UChicago Local and South Side partners cook up an innovative job-training program
Before the Plate provides culinary skills, job readiness, and a direct connection to jobs on campus
Ashlee White has learned a lot of new things in the last couple of weeks: The proper technique for sautéing mushrooms. How to choose the right tomatoes to put into her first-ever batch of ratatouille (“delicious,” she reports). Sanitation practices for a commercial kitchen. How to talk to her boss about a concern on the job. Most importantly, she’s learned that she might like to be a professional chef someday.
White is taking steps toward that goal as one of 14 students in the first UChicago-based cohort of Before the Plate, a culinary job-training program created in 2015 by the South Side social service agency Centers for New Horizons (known as Centers) in partnership with noted Bronzeville chef Cliff Rome, owner of Rome’s Joy Catering, the restaurant Peach’s on 47th, and the Parkway Ballroom, where the classes are being held.
To strengthen the program by giving participants a direct pipeline to a potential employer, Centers joined forces this year with UChicago Local, a University-wide initiative led by the Office of Civic Engagement. UChicago Local connects businesses and job seekers on the mid-South Side to opportunities with the University and the University of Chicago Medicine, as well as their vendor networks.
“The University is an anchor institution and the largest employer on the South Side,” explained Alyssa Berman Cutler, executive director of community development. “We’re committed to building a stronger South Side by hiring from the neighborhoods around us, and by breaking down barriers to neighbors getting those jobs.” About one-third of UChicago’s 12,000 employees live on the mid-South Side. UChicago Local aims to ensure University jobs are open to people of all education levels and backgrounds.
When UChicago Dining chose foodservice management company Bon Appétit as its campus dining provider in 2016, a key contract provision required the company to hire at least 50 percent of its employees from the South Side. “With that requirement in place, we wanted to help Bon Appétit hire qualified staff for our residential dining halls and develop our local workforce at the same time,” said Richard Mason, assistant vice president for campus life and associate dean of the College.
Cooking from scratch is Bon Appétit’s trademark, so it seeks employees with culinary skills, according to Kristopher Murray, the company’s resident district manager. “Without those skills, people tend to drop out after they’re hired,” he said. “I’d rather hire them after Before the Plate and then offer them continuing training” that Bon Appétit provides as a development opportunity for employees who want to advance in the field.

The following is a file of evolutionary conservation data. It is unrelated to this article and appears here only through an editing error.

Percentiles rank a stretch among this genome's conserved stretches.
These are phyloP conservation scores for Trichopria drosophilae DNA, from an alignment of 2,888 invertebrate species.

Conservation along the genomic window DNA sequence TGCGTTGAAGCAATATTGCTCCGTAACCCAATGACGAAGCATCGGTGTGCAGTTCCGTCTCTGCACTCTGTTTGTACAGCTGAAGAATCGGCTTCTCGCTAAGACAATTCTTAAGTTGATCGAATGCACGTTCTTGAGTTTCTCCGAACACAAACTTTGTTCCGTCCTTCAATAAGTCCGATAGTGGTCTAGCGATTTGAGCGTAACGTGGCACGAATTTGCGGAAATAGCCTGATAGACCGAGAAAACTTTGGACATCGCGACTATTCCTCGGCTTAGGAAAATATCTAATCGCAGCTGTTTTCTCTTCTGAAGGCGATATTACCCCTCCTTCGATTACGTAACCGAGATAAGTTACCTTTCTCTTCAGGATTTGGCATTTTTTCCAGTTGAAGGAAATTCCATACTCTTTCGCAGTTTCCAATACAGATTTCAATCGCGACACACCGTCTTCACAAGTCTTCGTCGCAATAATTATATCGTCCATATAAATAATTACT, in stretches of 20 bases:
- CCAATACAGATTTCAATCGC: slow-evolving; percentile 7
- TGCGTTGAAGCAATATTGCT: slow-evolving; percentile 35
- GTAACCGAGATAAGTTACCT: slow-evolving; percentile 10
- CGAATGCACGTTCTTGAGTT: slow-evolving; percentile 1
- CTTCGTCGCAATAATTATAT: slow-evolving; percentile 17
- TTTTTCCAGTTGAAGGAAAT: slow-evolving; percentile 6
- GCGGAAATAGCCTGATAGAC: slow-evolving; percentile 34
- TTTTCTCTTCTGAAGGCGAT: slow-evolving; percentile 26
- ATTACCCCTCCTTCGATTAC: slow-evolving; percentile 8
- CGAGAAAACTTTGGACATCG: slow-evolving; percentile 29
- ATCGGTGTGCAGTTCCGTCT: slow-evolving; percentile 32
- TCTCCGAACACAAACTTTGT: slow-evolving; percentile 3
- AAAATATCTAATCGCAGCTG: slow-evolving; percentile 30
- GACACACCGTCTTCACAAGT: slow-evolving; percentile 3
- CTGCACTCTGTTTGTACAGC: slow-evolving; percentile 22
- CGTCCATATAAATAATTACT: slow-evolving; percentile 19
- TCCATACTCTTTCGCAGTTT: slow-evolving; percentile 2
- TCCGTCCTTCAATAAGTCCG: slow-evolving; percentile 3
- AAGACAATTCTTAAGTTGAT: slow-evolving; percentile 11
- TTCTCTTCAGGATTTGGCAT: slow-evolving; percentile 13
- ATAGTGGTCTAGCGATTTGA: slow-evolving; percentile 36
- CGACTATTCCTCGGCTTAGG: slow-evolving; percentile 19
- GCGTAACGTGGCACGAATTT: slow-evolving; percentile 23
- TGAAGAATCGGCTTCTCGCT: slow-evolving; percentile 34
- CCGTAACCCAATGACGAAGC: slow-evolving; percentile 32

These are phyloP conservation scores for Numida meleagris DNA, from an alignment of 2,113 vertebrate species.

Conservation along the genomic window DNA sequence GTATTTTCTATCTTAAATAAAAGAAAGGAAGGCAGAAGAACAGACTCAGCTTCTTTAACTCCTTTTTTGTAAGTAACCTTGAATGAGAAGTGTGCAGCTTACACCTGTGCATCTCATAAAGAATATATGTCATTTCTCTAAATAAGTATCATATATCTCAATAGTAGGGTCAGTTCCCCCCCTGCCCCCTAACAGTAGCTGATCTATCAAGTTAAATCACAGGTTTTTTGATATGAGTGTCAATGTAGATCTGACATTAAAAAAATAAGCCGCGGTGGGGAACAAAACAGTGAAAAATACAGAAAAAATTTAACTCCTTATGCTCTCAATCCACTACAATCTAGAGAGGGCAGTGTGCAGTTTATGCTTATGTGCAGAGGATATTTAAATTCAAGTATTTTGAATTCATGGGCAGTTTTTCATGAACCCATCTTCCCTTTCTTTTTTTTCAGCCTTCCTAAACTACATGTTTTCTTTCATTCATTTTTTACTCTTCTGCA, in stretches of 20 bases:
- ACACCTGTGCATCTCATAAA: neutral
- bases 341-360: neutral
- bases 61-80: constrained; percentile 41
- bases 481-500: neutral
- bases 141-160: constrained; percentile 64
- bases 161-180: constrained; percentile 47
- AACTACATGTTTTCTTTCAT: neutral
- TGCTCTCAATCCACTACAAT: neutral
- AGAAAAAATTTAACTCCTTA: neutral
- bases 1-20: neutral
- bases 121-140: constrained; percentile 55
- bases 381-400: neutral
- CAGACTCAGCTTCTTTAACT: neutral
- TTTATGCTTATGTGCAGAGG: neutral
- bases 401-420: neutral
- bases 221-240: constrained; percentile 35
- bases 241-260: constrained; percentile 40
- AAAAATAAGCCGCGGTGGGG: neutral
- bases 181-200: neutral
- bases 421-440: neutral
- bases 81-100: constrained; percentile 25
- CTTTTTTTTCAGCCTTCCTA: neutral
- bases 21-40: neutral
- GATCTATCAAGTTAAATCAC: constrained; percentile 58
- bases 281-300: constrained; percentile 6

Centers and Chef Rome have worked closely with Bon Appétit and UChicago to match the training to the company’s needs. Rome provides the kitchen instruction, Centers staff deliver job-readiness content, and Kristie Conklin, UChicago’s director of community development initiatives, manages the partnership for the University. Students earn an hourly wage for three weeks of hands-on kitchen work, and after completing the program–which includes food-handling certification–they enter the Bon Appétit hiring process for UChicago Dining jobs that pay at least $13 per hour.
Centers helped recruit and pre-screen the participants and supports them with transportation vouchers and child care, plus the help of a case manager, during their first year on the job. These wraparound services “help us ensure that program participants are positioned for long-term success,” said Christa Hamilton, executive director of Centers, “and that employers have the chance to hire people equipped with the full range of skills they require. We aim to help people develop the soft skills like the importance of arriving on time every day or how to address issues with co-workers in a professional way. These are just as important as hard job skills.”
In just a few weeks, Beyond the Plate participants gain all of those critical skills, Cutler said, and they begin “a journey that can go in a number of different directions, from culinary arts to hospitality management and more. The program positions students not simply for a job, but a lifelong career.”
White looks forward to finishing Before the Plate and beginning the job-interview process in September. “Getting a job at the University will help me pay my bills” and provide for her two boys, ages six and three. And she’s excited about the career path that lies ahead. “In the kitchen, I feel like I’m part of something important,” she said.